If ever there was a time we needed the nourishment of good meals — whether prepared in our own kitchens or served to us at our favorite food joints — it’s now. People are hurting, from families trying to put food on the table to those who cook for a living yet had their businesses shuttered because of the pandemic.
For all of those reasons, Richmond Restaurant Week will go on.
Now in its 19th year, Richmond Restaurant Week will take place starting Monday, Oct. 12 and run through Sunday, Oct. 25. The annual event showcases Richmond’s dining scene while also contributing to Feed More through donations made at each participating restaurant.
This year, however, is unlike any other.
Normally there are two annual restaurant weeks, one in April and the other in October. Due to COVID-19, the April event was canceled. Next month’s event was nearly canceled, too, said Richmond Restaurant Week Founder Aline Reitzer. Reitzer was also co-owner of Acacia restaurant, which closed in February after 21 years in business.
“The normal way is not feasible,” she said, referring to the typical Richmond Restaurant Week event, in which restaurants create special three-course meals and then a portion of those meal prices are donated to Feed More. “We considered not hosting it at all.”
But restaurants need patrons now more than ever, and a lot of hungry people rely on Feed More’s help, she said.
“We wanted to keep the momentum going and keep celebrating Richmond’s food scene while supporting Feed More,” she said, noting that for restaurants, “it’s a great opportunity [and] everything is taken care of for them.”
This year, because restaurants are already struggling, there are no special menus for Restaurant Week. Patrons who dine at the participating restaurants can make a $5 donation and that money goes directly to Feed More.
“There’s little to no effort on their part,” Reitzer said about participating restaurants. “They’re able to give back to Feed More by doing what they do each day.”
In the past 18 years, Restaurant Week has raised nearly $950,000 for Feed More. A $5 donation can help provide for 20 meals.
In a written statement, Feed More President and CEO Doug Pick said he’s “beyond grateful” to Reitzer and the dozens of restaurants that continue to make Restaurant Week a success.
“It’s no surprise that our Richmond restaurant community is making this happen — it’s their creativity and tenacity that’s made RVA a top food destination,” Pick said. “Their steadfast support over the past 19 years has helped us provide more than 3 million meals to our neighbors in need.”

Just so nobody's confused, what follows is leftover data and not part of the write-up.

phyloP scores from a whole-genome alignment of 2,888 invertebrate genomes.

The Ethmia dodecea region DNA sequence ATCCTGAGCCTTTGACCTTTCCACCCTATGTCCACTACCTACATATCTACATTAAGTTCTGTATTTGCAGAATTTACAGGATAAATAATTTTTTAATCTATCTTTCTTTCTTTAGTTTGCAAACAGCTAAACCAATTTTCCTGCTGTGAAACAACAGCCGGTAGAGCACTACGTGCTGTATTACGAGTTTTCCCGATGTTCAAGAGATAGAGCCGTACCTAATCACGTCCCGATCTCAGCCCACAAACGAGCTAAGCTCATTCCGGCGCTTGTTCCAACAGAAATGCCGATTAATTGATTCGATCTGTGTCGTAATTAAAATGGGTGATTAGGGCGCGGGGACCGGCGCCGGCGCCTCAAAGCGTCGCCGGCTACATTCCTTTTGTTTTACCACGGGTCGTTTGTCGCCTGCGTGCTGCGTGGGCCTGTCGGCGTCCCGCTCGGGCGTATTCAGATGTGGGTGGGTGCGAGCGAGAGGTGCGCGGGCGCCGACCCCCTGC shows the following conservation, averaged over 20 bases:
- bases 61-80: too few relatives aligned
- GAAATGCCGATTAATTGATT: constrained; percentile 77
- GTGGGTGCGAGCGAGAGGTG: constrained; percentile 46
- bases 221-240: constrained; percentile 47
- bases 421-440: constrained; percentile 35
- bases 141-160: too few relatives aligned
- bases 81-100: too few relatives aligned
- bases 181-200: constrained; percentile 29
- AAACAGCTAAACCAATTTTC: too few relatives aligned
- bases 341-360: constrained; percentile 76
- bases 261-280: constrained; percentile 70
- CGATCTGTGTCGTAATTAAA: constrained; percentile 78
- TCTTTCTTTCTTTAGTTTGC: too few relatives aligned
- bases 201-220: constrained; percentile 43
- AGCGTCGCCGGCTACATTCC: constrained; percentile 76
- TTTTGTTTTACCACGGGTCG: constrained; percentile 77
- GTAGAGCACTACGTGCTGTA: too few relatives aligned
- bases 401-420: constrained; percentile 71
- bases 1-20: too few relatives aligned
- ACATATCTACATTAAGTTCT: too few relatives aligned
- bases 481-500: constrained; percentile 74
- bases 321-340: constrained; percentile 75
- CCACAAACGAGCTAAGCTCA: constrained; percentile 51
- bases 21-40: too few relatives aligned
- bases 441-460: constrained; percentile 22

He continued: “Our hope is that in this challenging year, Richmond will rally around these businesses and support them, just as they’ve supported us.”
In addition to patron donations, several beverage companies, including Cirrus Vodka, Hardywood Park Craft Brewery and Roanoke Valley Wine Company, will donate $5 for each case purchased by the participating restaurants.
Perch Owner Mike Ledesma said he, like other restaurant owners, is simply trying to keep his head above water. He said he’s kept staff members who’ve been with him for some time, but he’s not hiring anyone else because the demand isn’t there.
Still, something like Richmond Restaurant Week is a cause his employees can rally around.
“If we can take that energy from the community and transfer it to good causes — it does build a team,” he said. He can’t discount his food or give it away, but putting a Feed More donation “button” on his website, for example, is an easy way to let both his team and his patrons do good for others. His staff can then see the contributions they’re making simply by preparing the high-quality food they’ve always made.
“The food we create is delicious,” Ledesma said, so “we can use our resources to exchange the dollars ... and do good in the community.”
For more information about Richmond Restaurant Week, visit www.rrweek.com.